Offbeat Video

By Luke Kenton


This incredible new invention allows users to change the flavor of their drink using their SMARTPHONE.

Dubbed the “world’s first virtual cocktail,” no longer will partygoers need to wait at the bar for a change of drink, thanks to this nifty hack, which fools your senses of smell, sight and taste with digital tech, tricking the mind into believing it’s tasting a specific flavor, according to developers.

Pic from National University of Singapore / Caters

Created by Dr. Nimesha Ranasinghe, of the National University of Singapore, users can customize three different sensory modules to tweak the taste of their drink – the colour of the beverage, electric taste and the emitted scent, which all simulate the experience of their desired drink.

Offering a fully customizable range of drinks and tastes, the ‘Vocktail’ can change a drink from a Mojito to a mango Margarita in just the click of a button.

Hoping to take the ‘Vocktail’ out of the lab and into the pubs, Nimesha said: “In the Vocktail we want to introduce taste and flavor as a digitally controllable interactive media.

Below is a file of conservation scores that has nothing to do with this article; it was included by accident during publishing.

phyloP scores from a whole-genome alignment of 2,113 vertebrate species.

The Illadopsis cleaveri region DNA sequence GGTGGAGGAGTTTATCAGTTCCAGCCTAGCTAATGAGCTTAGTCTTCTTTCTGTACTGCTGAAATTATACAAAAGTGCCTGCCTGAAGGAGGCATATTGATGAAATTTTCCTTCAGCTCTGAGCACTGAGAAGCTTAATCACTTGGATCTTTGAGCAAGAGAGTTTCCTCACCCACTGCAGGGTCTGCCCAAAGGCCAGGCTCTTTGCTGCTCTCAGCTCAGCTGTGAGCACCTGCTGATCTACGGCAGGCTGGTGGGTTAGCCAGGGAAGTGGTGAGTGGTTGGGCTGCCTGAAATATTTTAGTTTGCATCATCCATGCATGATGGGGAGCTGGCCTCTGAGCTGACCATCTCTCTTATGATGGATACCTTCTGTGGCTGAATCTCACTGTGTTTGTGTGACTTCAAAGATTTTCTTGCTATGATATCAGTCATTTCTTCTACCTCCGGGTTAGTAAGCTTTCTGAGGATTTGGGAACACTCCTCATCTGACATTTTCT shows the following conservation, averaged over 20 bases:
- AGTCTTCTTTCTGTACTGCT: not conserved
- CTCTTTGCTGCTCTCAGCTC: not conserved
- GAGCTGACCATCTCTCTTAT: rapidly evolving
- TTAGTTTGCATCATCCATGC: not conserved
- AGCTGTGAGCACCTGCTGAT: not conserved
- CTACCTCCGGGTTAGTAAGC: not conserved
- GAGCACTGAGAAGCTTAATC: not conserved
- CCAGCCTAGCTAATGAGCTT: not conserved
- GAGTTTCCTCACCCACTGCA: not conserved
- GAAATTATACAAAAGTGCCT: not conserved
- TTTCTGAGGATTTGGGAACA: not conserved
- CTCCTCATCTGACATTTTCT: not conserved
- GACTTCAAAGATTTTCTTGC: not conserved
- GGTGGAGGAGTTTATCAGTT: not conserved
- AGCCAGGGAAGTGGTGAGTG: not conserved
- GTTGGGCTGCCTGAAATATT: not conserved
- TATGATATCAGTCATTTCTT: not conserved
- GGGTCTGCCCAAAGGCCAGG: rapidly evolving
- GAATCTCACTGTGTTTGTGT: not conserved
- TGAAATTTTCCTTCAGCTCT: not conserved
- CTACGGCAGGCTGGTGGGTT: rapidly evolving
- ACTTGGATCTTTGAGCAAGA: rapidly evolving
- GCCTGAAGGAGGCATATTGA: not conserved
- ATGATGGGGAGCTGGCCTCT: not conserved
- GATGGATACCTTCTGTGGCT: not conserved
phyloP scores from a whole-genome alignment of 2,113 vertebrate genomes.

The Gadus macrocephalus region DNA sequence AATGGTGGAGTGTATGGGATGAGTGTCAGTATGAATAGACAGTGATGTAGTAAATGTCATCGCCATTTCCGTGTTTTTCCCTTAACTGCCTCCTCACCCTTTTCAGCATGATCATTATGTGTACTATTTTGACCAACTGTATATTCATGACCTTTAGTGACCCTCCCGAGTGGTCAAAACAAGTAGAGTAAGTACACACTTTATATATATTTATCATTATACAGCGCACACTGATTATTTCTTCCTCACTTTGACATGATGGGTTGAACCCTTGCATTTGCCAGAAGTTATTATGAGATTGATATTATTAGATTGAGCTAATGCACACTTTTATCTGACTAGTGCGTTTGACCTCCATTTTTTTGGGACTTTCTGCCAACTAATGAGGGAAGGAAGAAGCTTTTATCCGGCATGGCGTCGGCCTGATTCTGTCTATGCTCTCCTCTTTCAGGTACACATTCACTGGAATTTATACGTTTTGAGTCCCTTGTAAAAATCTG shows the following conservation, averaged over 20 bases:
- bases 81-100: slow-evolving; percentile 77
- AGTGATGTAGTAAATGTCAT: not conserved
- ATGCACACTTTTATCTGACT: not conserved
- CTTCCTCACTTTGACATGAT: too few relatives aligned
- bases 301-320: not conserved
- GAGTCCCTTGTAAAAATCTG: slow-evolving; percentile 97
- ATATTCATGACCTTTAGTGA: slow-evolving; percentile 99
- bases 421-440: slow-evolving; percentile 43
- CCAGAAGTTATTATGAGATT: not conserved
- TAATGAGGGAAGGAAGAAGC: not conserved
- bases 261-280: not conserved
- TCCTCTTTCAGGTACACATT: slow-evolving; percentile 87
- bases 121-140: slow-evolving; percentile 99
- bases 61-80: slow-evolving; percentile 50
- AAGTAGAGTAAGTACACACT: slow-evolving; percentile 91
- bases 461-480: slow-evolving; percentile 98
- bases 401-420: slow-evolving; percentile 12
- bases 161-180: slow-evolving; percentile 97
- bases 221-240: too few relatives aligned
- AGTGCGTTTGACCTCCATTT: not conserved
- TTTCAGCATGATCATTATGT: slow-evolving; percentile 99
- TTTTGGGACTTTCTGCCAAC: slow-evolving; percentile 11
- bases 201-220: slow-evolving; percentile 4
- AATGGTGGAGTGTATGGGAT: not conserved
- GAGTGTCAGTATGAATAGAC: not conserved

“In the future, imagine if you could taste food and drinks through the internet or virtual reality.

“Our approach is to augment beverage flavor experience by overlaying external sensory stimuli.

Pic from National University of Singapore / Caters

“For example, in the Vocktail we overlay colour, taste and smell sensations to create an adjustable flavor experience.

“Flavour is mainly how we perceive food and that’s achieved through the use of these senses.

“Therefore, by changing the colour of the drink, using a different smells and changing the taste through electricity, we are able to simulate the flavor of a drink, without it actually changing the liquid.

“We are currently working on not only increasing the number of smells, but also a silent release mechanism.

Pic from National University of Singapore / Caters

“The reason behind having an app is to empower the users to augment the existing flavours, enabling them to experiment and create flavours of their own.

“However, we know that simulating our sense externally is not as convincing as the real taste of the drink, so we’re constantly conducting experiments to create an even more immersive experience.

“We want to bring it to pubs and bars, but we need industry partners to bring it out of the lab and into reality.”